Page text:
The third style, Omnia, is something of a blend of both styles as players can still auto combo and have a solid amount of health, but instead can no longer trigger any Overdrive or the aforementioned Emergency Mode to escape combos. Instead Omnia offers an extremely powerful screen clearing, near unblockable, special attack at the expense of 400%. It will be up to players to figure out which style they like best but for many fighters, quick seems to be the most enjoyable of the three options as it offers the fastest movement capabilities without losing previous mechanics . That being said, every character is also given a brief description of their fighting style on the character select screen, such as being a close-range rushdown fighter or long range trickster so this may help influence some decision making.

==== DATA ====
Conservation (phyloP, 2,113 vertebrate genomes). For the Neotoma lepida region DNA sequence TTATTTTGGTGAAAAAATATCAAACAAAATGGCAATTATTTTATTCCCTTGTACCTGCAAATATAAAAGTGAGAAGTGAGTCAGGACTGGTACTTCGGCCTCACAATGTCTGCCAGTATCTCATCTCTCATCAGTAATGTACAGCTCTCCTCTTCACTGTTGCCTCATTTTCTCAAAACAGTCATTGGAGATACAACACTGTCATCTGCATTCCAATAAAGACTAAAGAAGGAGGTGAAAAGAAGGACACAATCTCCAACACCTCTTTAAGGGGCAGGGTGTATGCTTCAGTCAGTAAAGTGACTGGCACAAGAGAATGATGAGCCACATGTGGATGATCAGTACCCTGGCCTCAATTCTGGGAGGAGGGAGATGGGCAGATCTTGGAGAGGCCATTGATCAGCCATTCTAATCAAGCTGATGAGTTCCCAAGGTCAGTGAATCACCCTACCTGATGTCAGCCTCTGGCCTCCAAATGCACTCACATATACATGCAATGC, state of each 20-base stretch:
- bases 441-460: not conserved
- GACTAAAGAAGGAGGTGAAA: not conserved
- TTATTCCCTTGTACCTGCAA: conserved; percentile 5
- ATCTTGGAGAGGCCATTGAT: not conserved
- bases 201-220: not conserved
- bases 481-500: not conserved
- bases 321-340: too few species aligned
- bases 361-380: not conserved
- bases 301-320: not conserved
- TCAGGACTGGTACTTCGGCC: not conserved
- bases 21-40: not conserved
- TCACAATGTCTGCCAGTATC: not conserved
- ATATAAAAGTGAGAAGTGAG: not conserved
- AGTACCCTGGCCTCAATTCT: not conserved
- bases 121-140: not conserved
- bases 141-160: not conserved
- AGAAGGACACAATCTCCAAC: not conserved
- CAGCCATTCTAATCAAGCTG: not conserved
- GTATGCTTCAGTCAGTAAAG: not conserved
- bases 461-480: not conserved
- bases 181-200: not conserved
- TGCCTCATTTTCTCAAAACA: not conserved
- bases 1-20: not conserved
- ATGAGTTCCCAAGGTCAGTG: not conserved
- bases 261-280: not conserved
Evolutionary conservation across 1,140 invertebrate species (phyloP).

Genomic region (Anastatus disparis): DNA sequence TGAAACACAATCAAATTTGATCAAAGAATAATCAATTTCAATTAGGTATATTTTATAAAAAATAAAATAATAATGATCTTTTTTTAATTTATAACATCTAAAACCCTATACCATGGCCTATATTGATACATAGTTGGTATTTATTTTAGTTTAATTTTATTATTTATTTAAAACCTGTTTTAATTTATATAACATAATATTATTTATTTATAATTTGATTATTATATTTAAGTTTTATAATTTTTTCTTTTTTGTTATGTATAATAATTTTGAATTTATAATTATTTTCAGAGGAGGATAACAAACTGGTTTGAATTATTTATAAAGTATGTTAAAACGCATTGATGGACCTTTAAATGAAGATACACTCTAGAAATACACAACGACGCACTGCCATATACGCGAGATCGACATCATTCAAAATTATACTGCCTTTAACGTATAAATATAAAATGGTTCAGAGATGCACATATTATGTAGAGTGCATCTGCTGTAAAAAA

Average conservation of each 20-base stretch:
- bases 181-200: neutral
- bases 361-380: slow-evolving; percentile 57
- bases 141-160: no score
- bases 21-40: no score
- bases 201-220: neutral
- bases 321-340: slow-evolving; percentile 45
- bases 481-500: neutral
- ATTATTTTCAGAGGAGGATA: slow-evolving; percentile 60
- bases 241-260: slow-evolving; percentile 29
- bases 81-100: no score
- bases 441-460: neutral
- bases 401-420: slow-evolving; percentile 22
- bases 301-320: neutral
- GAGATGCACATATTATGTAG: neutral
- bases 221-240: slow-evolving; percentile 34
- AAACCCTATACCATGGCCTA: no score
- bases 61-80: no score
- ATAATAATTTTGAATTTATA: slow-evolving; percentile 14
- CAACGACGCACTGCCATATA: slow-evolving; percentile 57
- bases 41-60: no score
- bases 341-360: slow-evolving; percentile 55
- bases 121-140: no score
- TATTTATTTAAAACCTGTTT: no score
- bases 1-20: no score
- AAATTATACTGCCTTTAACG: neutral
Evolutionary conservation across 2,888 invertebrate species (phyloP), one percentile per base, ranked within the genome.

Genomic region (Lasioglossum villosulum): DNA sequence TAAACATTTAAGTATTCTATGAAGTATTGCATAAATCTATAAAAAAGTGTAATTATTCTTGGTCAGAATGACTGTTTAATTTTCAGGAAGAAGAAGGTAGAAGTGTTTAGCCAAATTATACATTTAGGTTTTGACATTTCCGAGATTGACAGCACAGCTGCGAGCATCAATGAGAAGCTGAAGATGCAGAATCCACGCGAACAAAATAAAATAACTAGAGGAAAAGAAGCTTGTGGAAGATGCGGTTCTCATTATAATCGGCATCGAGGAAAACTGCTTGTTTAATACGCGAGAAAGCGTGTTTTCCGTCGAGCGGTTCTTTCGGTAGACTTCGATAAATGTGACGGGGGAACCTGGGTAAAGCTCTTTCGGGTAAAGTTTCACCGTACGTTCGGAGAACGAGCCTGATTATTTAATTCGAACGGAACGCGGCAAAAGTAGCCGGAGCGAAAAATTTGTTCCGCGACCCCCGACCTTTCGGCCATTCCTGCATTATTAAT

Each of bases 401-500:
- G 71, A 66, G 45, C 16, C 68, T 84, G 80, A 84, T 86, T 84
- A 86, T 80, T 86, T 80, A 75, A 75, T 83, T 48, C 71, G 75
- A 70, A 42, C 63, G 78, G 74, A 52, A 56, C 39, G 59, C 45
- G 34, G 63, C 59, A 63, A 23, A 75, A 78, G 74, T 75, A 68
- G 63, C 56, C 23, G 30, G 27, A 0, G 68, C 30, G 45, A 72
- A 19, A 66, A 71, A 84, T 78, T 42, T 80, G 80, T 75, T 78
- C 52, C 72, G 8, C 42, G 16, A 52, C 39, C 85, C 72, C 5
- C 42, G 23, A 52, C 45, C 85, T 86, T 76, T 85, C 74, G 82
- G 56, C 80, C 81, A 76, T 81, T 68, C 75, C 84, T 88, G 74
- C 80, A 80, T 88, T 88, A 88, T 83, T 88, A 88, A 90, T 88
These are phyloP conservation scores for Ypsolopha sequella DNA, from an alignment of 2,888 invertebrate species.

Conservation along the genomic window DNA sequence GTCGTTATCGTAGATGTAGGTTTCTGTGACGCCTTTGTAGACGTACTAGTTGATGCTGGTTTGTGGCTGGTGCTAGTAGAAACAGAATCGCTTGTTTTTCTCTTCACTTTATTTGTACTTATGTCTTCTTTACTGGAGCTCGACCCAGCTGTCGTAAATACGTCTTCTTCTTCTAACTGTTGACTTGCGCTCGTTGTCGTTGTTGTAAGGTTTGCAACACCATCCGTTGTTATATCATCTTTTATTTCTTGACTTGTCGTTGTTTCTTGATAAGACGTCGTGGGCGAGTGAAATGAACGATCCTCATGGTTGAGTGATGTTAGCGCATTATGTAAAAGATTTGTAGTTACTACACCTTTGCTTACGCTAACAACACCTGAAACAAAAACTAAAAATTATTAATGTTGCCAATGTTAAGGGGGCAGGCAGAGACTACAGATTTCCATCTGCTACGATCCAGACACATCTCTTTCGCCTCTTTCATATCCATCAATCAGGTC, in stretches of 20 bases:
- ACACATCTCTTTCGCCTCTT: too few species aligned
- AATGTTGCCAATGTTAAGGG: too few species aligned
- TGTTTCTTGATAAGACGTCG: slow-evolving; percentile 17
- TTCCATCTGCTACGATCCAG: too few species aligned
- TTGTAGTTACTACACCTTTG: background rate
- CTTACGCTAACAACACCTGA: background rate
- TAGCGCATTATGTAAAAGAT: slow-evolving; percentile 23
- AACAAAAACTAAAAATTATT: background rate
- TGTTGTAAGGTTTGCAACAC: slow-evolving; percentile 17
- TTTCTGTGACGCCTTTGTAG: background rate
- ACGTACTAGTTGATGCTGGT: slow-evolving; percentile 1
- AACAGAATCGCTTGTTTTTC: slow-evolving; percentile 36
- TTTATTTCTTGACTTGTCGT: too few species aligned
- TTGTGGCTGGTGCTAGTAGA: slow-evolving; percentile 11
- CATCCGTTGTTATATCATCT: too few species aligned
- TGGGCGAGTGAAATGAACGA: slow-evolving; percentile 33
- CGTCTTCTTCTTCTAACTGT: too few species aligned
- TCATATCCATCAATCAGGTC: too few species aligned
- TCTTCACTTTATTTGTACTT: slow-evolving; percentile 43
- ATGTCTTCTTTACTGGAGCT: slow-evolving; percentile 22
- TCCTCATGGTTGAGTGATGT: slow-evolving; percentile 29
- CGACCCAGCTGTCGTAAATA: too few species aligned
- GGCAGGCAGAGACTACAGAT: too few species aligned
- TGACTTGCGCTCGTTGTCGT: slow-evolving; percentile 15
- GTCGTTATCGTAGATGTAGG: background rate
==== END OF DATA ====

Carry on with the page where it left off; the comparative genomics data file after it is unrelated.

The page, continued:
Between the offerings of three styles and twenty two characters on the roster, there can be a lot to take in here, especially since there are even mechanics such as slipping past an incoming attack if players or their opponent move towards it at the proper time, but this faster paced fighting game really does feel like one that can be approached by anyone willing to give it a shot. It might not have the best training mode but thanks to its simpler inputs, players will be able to easily learn most of what their favorite fighters are capable of including putting together powerful combo strings of their own and testing their skills against others.

On the multiplayer side of things Phantom Breaker: Omnia offers a fairly basic selection of modes as there is only the choice between ranked and player matches, though it is nice to note that players can opt to standby for matchmaking in ranked matches and fight in single player while they wait. It is worth noting that while the game does not feature rollback netcode the few matches that we were able to get into ran without any issue even when our opponent presented with a poor connection.

Visuals & Audio